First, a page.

He ran restaurants in Cotati and Petaluma and now cooks for free, and loves it
Peter Markey for decades made a living as a chef who owned restaurants in San Francisco, Petaluma and Cotati. And it was good.
At 76, he makes no money cooking part time for people who have no home or in other ways struggle to get by. And that's very good, too.
"It's my favorite time of the week typically," Markey said of his regular volunteer shift in the kitchen at The Living Room. That's the ambitious day center for women and children on Santa Rosa's Cleveland Avenue.
Markey is one of the chefs or cooks who take turns preparing the hot, high-quality meals served each weekday not only to the women and kids who rely on the services and support of The Living Room, but to others in need of nutrition.
Last Friday, Markey and his crew prepared more than 100 servings of duck breast with orange sauce, rice and fresh corn cut from the cob and glazed with butter. That went over well with the diners — he calls them guests — whom Markey finds to be reliably grateful.
"I remember one time I made hamburgers and french fries and they were really happy. They gave me a big applause."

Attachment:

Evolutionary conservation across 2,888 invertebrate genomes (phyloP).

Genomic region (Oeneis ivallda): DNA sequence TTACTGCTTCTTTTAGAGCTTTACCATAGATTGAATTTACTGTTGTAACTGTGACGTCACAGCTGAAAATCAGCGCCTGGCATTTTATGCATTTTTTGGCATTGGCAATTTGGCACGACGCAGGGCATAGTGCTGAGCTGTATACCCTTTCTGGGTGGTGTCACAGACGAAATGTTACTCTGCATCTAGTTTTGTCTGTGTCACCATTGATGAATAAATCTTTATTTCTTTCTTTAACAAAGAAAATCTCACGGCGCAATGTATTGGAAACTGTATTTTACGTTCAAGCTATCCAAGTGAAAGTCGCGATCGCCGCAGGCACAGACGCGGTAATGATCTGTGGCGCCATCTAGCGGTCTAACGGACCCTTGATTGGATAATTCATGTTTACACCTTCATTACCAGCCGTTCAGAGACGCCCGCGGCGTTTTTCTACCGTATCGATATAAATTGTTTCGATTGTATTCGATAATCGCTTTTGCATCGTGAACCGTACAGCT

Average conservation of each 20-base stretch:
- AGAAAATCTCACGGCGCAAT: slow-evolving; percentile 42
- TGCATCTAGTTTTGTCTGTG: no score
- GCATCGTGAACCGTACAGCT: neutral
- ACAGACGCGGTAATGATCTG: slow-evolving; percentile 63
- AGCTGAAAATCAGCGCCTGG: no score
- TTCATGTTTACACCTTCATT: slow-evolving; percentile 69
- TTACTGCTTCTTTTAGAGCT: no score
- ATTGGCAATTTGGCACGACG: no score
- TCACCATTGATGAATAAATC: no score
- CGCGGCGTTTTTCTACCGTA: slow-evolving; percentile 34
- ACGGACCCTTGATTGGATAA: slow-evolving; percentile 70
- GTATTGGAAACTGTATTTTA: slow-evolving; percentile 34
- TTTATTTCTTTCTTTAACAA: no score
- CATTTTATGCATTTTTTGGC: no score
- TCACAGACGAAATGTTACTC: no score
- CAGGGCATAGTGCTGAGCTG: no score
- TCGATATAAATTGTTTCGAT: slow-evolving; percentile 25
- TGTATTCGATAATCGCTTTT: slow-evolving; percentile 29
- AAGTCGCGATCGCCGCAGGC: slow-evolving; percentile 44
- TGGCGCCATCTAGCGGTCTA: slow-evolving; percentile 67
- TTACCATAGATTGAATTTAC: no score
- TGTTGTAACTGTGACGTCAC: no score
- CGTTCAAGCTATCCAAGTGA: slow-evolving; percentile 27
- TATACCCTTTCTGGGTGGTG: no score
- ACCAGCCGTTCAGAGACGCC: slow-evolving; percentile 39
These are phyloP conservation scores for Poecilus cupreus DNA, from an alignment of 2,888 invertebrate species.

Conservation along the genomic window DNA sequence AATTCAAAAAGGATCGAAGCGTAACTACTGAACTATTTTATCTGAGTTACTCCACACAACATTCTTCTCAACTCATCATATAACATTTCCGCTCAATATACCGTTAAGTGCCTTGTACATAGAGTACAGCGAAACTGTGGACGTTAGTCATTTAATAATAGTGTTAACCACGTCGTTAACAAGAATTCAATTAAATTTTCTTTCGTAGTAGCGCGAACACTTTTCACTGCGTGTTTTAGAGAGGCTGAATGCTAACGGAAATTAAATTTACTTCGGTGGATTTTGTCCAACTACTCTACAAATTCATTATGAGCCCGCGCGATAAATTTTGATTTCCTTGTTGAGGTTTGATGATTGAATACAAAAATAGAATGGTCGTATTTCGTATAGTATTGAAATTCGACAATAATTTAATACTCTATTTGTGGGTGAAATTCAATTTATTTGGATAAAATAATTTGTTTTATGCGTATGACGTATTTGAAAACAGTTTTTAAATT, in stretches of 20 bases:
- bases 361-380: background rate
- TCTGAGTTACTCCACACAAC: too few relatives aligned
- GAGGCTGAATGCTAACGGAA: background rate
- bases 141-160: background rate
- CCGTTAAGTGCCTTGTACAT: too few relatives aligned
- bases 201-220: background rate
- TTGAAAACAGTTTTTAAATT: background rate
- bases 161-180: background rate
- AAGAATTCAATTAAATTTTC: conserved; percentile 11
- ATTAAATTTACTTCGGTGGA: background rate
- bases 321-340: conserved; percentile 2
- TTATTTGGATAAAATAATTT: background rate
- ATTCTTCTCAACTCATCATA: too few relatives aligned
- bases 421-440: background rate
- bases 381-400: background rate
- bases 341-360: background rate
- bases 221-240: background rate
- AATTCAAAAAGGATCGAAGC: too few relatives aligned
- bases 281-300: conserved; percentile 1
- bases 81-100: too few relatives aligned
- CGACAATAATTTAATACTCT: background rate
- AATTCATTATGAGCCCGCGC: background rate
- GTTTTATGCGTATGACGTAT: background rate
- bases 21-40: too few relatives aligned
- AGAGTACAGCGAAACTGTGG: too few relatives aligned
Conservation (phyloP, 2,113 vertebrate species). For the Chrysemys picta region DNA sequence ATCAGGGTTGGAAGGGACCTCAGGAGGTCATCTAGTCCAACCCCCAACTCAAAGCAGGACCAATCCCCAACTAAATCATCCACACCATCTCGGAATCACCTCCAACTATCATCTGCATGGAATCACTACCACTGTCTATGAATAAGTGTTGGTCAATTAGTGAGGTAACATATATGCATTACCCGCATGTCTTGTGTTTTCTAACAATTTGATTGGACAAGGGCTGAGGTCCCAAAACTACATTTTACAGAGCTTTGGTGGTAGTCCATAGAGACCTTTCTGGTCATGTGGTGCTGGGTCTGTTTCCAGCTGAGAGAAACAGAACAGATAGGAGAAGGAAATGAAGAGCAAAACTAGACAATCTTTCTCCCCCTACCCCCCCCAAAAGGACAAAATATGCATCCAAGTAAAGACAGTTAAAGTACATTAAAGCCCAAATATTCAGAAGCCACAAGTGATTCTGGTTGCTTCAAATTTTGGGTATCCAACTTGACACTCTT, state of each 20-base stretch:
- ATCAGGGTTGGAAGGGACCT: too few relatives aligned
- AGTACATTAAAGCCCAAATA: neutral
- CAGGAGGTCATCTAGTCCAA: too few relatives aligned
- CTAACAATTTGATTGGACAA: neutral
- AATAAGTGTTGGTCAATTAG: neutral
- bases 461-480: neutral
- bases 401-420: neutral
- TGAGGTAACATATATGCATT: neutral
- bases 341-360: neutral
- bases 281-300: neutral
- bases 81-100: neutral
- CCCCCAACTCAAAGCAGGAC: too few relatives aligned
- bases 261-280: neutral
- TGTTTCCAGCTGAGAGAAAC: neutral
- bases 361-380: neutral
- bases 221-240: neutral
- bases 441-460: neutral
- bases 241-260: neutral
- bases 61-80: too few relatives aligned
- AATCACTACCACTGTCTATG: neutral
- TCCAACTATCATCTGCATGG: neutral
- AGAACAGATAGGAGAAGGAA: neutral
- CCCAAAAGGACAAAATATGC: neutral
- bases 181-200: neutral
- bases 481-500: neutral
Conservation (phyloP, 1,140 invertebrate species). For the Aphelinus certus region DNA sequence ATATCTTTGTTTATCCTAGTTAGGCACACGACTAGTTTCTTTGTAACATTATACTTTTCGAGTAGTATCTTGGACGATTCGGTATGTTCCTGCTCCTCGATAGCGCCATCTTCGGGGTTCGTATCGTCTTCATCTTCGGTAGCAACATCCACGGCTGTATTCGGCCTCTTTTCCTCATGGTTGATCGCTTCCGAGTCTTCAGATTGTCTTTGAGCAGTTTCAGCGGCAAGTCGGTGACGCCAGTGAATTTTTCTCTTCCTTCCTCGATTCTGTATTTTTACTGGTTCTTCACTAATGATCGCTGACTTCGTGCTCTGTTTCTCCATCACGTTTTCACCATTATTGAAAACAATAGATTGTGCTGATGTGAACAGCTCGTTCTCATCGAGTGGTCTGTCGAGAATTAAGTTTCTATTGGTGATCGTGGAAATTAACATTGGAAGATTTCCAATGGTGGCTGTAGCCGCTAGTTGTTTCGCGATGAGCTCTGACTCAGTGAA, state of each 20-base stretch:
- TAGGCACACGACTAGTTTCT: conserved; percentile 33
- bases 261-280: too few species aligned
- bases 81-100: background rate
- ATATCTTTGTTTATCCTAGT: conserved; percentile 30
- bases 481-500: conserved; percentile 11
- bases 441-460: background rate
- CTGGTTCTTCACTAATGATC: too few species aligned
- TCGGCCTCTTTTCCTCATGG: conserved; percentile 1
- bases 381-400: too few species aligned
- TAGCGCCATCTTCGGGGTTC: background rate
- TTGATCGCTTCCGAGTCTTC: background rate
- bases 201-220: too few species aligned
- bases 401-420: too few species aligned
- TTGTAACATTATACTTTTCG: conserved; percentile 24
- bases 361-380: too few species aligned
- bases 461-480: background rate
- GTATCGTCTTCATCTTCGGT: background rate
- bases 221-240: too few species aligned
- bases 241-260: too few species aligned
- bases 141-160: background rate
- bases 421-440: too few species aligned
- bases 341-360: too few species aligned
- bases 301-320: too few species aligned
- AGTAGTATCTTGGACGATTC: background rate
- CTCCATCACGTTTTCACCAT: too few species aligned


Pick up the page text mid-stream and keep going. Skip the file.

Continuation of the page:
The quasi-retired chef relishes his time with the people he helps to feed and also with staffers and fellow kitchen volunteers of The Living Room.
"It's a great operation here, a great group of people," he said. "They care. They care 100% about what they're doing and what they're preparing."
Markey worked a quarter of a century in the restaurant business. Through a good chunk of the ’80s and ’90s he ran restaurants in Petaluma and Cotati that became, respectively, the Tea Room and the Redwood Cafe.
Earlier he operated the Sunshine Juice Bar in San Francisco.
Uninterested in a dormant retirement, Markey years ago became a volunteer chef at the Petaluma shelter and service center for people who are homeless by COTS, the Committee on the Shelterless.
Upon moving from Petaluma to Santa Rosa nearly four years ago, Markey joined the kitchen volunteers at The Living Room. These days, he arrives early on Thursdays to begin prepping for the pandemic-era to-go breakfasts and lunches that will be served up on Fridays.
Some of those who come for the meals carry them off, others quickly find a spot to sit and savor whatever it is that Markey and his crew has created. As always, it pleases the chef to please his guests.
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